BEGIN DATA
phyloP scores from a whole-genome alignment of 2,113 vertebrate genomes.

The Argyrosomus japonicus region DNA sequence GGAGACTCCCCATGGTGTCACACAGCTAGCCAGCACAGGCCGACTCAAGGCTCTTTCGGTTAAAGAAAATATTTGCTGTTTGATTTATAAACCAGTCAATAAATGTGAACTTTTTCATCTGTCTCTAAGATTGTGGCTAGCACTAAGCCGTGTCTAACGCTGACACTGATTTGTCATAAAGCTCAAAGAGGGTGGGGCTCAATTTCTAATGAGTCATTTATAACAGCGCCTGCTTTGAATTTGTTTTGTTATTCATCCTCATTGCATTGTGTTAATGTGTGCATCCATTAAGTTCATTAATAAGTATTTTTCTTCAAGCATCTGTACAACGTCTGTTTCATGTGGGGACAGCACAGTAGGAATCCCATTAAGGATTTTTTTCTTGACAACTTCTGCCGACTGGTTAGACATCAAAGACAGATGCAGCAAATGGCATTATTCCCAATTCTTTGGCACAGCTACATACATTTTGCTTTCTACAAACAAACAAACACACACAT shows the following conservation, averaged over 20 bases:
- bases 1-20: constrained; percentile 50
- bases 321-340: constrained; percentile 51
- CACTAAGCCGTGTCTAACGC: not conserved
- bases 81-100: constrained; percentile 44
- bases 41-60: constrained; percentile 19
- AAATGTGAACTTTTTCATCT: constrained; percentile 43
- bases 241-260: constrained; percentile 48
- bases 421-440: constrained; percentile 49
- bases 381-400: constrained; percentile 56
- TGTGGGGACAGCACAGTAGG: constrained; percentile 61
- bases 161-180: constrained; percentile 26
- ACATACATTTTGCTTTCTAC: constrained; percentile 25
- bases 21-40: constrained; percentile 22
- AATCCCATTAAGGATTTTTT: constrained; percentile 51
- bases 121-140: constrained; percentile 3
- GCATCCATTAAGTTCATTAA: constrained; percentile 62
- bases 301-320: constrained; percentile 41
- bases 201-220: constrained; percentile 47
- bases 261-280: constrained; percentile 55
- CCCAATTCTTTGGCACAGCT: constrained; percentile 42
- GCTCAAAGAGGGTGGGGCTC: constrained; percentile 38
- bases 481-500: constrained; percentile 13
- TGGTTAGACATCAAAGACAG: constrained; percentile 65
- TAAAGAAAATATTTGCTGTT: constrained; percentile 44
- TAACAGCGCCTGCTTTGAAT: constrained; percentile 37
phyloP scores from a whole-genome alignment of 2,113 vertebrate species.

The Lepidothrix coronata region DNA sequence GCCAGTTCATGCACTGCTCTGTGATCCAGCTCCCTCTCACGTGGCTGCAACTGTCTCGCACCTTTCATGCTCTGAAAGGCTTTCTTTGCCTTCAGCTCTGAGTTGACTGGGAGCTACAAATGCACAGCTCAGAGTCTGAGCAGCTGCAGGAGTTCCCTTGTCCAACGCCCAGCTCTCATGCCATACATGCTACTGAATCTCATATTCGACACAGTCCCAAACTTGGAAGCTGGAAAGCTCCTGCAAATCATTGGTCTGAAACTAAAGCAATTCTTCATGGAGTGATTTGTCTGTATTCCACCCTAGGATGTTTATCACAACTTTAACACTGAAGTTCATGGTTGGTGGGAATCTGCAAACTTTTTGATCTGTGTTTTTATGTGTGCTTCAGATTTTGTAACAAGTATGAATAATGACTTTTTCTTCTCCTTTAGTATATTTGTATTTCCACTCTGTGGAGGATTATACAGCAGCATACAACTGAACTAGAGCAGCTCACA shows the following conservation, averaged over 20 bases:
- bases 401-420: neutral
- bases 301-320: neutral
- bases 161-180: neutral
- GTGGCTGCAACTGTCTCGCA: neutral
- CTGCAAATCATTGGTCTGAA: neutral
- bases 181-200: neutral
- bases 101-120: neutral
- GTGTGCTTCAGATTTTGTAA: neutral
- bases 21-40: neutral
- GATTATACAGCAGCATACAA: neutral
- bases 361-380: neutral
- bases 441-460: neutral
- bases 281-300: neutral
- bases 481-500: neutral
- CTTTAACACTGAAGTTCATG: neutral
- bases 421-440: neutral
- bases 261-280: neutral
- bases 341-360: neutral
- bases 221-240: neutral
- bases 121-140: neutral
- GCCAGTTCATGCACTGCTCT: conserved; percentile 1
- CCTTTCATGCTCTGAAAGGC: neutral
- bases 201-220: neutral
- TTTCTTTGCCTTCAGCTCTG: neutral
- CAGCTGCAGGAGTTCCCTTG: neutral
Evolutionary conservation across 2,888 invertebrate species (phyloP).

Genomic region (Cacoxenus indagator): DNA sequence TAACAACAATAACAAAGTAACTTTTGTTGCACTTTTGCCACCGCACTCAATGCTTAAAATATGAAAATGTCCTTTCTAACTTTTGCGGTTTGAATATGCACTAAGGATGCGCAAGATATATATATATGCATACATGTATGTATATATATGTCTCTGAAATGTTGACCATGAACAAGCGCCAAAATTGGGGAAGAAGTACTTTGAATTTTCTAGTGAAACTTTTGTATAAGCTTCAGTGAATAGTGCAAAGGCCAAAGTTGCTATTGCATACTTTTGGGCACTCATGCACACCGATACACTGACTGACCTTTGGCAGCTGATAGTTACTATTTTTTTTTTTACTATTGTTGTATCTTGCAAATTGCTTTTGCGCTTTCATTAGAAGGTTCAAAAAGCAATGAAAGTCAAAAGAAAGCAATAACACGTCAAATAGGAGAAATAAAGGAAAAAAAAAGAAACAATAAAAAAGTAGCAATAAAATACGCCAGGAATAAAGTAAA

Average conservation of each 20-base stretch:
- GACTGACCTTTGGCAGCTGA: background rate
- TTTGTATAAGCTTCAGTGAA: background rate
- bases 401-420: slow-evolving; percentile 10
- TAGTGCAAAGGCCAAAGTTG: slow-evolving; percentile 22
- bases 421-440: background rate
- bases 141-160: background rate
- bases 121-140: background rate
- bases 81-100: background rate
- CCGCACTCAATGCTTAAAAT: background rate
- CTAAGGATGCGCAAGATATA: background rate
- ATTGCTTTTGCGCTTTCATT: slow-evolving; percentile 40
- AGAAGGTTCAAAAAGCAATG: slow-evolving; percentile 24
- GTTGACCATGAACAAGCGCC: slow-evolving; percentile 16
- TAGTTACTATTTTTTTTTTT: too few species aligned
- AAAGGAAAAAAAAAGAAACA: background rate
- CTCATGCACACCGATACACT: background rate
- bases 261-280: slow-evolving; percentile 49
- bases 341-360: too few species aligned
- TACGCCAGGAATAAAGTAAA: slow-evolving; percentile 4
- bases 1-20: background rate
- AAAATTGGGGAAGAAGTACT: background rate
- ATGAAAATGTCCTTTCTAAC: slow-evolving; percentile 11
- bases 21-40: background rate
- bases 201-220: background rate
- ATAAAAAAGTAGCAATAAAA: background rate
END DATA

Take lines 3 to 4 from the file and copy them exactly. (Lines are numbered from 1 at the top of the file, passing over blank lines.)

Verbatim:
- bases 1-20: constrained; percentile 50
- bases 321-340: constrained; percentile 51